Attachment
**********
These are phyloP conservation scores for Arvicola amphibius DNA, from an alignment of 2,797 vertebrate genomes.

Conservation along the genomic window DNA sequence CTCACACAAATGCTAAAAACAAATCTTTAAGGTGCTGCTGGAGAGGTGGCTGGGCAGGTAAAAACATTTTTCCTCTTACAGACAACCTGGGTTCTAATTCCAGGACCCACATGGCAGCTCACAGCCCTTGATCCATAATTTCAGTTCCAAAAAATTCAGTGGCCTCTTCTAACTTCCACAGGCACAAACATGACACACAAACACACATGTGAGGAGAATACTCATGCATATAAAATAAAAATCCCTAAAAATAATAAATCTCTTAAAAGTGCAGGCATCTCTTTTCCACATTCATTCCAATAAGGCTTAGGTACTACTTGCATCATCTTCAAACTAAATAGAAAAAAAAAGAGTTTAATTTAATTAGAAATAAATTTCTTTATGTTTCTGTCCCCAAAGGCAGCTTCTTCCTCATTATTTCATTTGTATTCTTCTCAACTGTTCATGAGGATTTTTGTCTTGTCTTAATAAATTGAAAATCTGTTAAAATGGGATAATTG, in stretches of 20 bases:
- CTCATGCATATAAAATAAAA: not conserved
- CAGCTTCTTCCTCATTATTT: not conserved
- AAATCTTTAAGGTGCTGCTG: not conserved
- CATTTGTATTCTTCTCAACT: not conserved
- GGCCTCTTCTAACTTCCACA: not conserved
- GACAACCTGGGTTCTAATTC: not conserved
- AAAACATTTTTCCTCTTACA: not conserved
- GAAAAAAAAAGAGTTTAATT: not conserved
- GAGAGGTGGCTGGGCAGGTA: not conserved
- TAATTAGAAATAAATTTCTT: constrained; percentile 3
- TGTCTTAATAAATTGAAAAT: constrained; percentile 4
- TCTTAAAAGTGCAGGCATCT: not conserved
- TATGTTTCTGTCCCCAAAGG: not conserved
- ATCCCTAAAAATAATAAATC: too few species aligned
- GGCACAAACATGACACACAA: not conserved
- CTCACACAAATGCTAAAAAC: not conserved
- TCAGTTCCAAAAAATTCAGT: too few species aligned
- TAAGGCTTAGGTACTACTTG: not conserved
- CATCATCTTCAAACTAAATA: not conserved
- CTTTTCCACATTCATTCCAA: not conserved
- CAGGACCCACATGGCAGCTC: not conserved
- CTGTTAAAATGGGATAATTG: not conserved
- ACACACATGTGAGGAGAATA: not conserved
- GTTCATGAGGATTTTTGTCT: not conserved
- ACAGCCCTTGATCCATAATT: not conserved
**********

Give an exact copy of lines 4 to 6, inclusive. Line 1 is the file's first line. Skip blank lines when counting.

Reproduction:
- CAGCTTCTTCCTCATTATTT: not conserved
- AAATCTTTAAGGTGCTGCTG: not conserved
- CATTTGTATTCTTCTCAACT: not conserved